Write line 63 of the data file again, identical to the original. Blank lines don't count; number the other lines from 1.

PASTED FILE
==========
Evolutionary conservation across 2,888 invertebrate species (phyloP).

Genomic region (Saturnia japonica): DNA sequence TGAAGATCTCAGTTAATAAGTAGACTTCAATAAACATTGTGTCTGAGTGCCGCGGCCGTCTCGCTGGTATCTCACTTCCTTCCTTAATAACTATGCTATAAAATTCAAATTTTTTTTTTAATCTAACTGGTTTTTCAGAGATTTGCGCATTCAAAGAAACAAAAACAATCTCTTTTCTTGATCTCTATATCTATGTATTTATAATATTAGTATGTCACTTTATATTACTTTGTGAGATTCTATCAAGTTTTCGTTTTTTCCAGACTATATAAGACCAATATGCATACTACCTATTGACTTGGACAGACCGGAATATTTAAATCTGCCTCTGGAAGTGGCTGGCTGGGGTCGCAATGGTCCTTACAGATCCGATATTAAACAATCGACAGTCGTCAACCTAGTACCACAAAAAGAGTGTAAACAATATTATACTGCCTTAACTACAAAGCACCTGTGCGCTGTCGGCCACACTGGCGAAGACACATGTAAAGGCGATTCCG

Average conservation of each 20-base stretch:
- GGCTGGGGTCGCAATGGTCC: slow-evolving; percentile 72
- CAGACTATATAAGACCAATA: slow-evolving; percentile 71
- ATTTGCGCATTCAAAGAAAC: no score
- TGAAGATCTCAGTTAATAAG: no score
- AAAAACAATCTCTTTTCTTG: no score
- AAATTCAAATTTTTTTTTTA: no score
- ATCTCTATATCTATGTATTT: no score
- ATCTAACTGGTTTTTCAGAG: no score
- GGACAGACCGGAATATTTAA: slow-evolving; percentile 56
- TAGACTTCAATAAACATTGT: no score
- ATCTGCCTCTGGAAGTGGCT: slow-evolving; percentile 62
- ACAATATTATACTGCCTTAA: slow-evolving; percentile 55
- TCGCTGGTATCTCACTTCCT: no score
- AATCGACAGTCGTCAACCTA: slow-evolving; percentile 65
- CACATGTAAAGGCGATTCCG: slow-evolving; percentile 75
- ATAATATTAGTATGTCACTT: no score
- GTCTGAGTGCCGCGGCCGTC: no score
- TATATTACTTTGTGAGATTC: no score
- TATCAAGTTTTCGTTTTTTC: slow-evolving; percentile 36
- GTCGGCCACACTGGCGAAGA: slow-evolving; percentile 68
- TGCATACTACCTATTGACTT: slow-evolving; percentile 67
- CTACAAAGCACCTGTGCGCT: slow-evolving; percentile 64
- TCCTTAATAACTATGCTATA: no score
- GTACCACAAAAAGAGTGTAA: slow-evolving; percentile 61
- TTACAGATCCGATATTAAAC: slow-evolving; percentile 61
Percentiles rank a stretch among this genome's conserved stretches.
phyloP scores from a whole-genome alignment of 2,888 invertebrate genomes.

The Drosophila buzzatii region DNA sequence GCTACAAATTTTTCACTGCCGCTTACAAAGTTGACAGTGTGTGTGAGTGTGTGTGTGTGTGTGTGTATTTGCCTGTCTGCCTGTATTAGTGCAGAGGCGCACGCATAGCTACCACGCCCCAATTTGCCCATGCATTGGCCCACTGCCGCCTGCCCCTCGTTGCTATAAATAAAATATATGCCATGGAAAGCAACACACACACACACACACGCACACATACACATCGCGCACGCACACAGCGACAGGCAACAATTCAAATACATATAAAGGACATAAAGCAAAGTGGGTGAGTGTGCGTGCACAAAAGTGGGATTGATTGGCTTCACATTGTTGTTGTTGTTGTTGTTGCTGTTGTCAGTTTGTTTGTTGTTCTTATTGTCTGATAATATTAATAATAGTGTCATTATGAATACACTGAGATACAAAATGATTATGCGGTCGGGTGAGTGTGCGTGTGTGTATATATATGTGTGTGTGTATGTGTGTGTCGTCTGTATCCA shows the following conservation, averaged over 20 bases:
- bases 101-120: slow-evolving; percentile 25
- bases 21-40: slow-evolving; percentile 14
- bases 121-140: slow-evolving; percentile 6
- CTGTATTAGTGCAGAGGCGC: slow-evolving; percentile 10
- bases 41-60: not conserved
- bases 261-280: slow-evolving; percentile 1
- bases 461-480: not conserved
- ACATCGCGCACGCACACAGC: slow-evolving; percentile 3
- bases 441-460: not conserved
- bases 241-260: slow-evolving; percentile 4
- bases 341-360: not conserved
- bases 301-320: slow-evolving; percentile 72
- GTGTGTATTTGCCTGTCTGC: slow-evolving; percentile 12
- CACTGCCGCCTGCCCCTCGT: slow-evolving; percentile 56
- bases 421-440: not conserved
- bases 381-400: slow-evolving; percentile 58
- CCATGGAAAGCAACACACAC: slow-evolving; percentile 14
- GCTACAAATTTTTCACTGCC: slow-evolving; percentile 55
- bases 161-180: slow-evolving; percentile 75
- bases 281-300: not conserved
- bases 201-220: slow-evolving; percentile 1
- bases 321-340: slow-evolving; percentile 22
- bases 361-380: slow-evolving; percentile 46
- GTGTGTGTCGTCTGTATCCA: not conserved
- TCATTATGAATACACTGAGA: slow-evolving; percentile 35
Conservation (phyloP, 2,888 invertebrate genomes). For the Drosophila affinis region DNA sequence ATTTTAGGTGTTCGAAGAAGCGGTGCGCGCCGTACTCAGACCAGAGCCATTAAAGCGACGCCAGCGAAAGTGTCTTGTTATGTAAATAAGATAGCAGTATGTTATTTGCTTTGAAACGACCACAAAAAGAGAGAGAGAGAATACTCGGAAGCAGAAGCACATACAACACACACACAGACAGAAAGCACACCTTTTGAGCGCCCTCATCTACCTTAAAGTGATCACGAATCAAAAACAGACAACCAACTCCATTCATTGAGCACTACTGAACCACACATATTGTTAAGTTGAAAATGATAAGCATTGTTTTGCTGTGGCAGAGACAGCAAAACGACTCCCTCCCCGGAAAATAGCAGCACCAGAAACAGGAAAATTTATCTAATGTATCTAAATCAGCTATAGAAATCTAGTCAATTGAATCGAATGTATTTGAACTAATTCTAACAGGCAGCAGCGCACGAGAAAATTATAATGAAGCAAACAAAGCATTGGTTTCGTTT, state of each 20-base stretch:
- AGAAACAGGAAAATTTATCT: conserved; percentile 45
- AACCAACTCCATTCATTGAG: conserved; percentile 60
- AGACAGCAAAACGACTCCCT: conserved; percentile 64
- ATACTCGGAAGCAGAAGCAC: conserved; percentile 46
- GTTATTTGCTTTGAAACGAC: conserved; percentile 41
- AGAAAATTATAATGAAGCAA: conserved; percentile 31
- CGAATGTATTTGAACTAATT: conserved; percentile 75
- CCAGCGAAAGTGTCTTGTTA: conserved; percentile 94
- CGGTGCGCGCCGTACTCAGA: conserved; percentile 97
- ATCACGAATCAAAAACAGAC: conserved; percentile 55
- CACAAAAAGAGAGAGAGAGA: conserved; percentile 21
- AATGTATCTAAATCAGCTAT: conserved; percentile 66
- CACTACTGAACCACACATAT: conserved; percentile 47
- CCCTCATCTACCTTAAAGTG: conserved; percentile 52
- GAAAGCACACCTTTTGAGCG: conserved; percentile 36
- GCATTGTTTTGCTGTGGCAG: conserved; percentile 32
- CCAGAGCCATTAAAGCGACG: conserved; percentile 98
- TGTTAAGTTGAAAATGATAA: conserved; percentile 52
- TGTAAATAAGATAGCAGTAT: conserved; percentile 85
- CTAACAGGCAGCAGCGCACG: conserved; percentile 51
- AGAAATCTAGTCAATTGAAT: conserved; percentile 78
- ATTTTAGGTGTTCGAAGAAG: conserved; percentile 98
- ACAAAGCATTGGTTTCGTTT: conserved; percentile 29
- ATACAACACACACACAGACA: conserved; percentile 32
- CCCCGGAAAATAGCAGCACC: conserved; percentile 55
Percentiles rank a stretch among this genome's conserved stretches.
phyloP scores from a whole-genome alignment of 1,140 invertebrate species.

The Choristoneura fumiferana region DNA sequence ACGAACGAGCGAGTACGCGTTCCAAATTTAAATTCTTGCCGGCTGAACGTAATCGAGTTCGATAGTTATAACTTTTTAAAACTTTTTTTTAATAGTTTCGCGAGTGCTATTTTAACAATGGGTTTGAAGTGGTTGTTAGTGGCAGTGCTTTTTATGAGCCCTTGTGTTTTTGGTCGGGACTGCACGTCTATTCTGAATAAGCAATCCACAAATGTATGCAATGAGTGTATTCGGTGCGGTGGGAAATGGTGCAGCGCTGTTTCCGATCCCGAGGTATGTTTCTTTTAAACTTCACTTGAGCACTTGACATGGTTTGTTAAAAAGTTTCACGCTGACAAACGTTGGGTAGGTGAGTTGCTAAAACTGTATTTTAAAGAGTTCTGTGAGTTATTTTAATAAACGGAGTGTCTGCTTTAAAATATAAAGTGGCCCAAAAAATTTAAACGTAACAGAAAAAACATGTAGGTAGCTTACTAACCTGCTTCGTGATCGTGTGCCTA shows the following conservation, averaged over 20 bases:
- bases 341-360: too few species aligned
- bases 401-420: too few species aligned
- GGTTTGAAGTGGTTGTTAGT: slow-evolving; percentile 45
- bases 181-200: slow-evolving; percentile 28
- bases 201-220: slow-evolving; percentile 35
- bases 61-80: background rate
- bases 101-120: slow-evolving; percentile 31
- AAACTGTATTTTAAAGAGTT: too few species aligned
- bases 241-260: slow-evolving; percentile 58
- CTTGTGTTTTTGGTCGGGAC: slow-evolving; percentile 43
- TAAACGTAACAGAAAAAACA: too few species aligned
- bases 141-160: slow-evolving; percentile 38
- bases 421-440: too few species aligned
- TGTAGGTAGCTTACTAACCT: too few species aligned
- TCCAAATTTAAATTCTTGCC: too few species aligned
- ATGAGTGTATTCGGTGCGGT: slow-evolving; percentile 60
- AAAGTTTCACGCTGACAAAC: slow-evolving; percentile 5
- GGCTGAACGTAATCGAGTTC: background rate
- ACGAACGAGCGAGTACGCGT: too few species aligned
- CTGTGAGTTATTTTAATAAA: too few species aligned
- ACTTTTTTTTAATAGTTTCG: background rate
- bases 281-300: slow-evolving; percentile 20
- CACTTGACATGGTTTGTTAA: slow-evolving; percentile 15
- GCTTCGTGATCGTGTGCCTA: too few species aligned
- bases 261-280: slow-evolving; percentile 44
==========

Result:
- AGAAAATTATAATGAAGCAA: conserved; percentile 31